Mal takes the coffin onboard Serenity and finds an audio recording. It explains that Tracy got into trouble and expected to be killed. He wanted Mal and Zoe to take his body home. While the ship and crew take off for the kid’s homeworld, some scruffy-looking federal agents bust into the post office looking for the sarcophagus. The post master tells them who took it.
Hey there! I’m back this week with part 6 of my examination of the Firefly series. So far, we’ve covered the pilot in Part 1, episodes two and three (“Train Job” and “Bushwhacked”) in Part 2, “Shindig” and “Safe “ in Part 3, “Our Mrs. Reynolds” and “Jaynestown” in Part 4, and “Out of Gas” and “Ariel” in Part 5.
We’re into the second half of the season, where I really feel the show finds its stride.
First up, War Stories!
War Stories (Episode 10)
It starts with Simon and Shepherd Book (who was absent last episode during the hospital heist) discussing River’s condition. Simon thinks he’s closing in on what the Alliance did to her. River is struggling, though, because the treatments aren’t working all the time.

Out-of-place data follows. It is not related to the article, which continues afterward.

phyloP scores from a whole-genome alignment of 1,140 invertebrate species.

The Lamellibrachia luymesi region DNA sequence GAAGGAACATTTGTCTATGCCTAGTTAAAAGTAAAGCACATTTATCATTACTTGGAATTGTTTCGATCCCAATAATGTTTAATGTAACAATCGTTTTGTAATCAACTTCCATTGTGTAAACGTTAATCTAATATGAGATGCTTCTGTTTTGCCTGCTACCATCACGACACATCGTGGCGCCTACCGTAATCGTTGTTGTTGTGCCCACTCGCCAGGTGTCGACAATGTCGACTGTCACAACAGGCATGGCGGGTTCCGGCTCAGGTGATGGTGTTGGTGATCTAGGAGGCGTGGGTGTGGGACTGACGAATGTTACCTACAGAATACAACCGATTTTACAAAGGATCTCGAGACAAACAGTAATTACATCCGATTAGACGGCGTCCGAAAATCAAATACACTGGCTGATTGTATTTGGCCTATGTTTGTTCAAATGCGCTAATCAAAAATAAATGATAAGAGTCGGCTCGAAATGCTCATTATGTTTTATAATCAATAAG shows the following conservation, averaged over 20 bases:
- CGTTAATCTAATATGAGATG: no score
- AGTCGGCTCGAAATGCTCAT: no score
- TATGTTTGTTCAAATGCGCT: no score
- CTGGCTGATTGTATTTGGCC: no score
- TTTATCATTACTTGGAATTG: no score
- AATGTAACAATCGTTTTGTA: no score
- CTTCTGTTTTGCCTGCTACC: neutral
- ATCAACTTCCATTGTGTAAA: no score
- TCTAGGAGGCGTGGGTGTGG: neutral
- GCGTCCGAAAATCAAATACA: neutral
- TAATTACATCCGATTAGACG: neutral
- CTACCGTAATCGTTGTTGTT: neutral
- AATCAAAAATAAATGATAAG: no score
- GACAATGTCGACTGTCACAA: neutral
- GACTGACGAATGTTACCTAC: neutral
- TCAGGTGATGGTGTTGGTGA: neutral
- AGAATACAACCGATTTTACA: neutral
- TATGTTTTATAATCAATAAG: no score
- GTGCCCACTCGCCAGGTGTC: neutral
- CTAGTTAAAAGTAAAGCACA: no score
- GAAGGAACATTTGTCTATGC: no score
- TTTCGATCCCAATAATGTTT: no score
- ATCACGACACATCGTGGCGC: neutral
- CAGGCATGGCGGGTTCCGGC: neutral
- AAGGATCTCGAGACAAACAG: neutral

The crew is feeling good after their last job, though Wash gets irritated with Zoe for not backing his plan to cut out the middlemen when selling their loot. Instead, she takes the captain’s side in the discussion, and Wash feels Mal and Zoe are too close. Meanwhile, Inara’s attractive female client arrives on the ship. Jayne sees them and announces that he’ll be in his bunk. Classic Jayne!
Good day, fellow Browncoats (and Alliance moles). So far, we’ve covered the pilot in Part 1, episodes two and three (“Train Job” and “Bushwhacked”) in Part 2, “Shindig” and “Safe “ in Part 3, and “Our Mrs. Reynolds” and “Jaynestown” (episodes 6 and 7) in Part 4.
We’re zooming into the second half of the season and coming up on some really great episodes. So make sure your six-shooter is loaded and let’s go.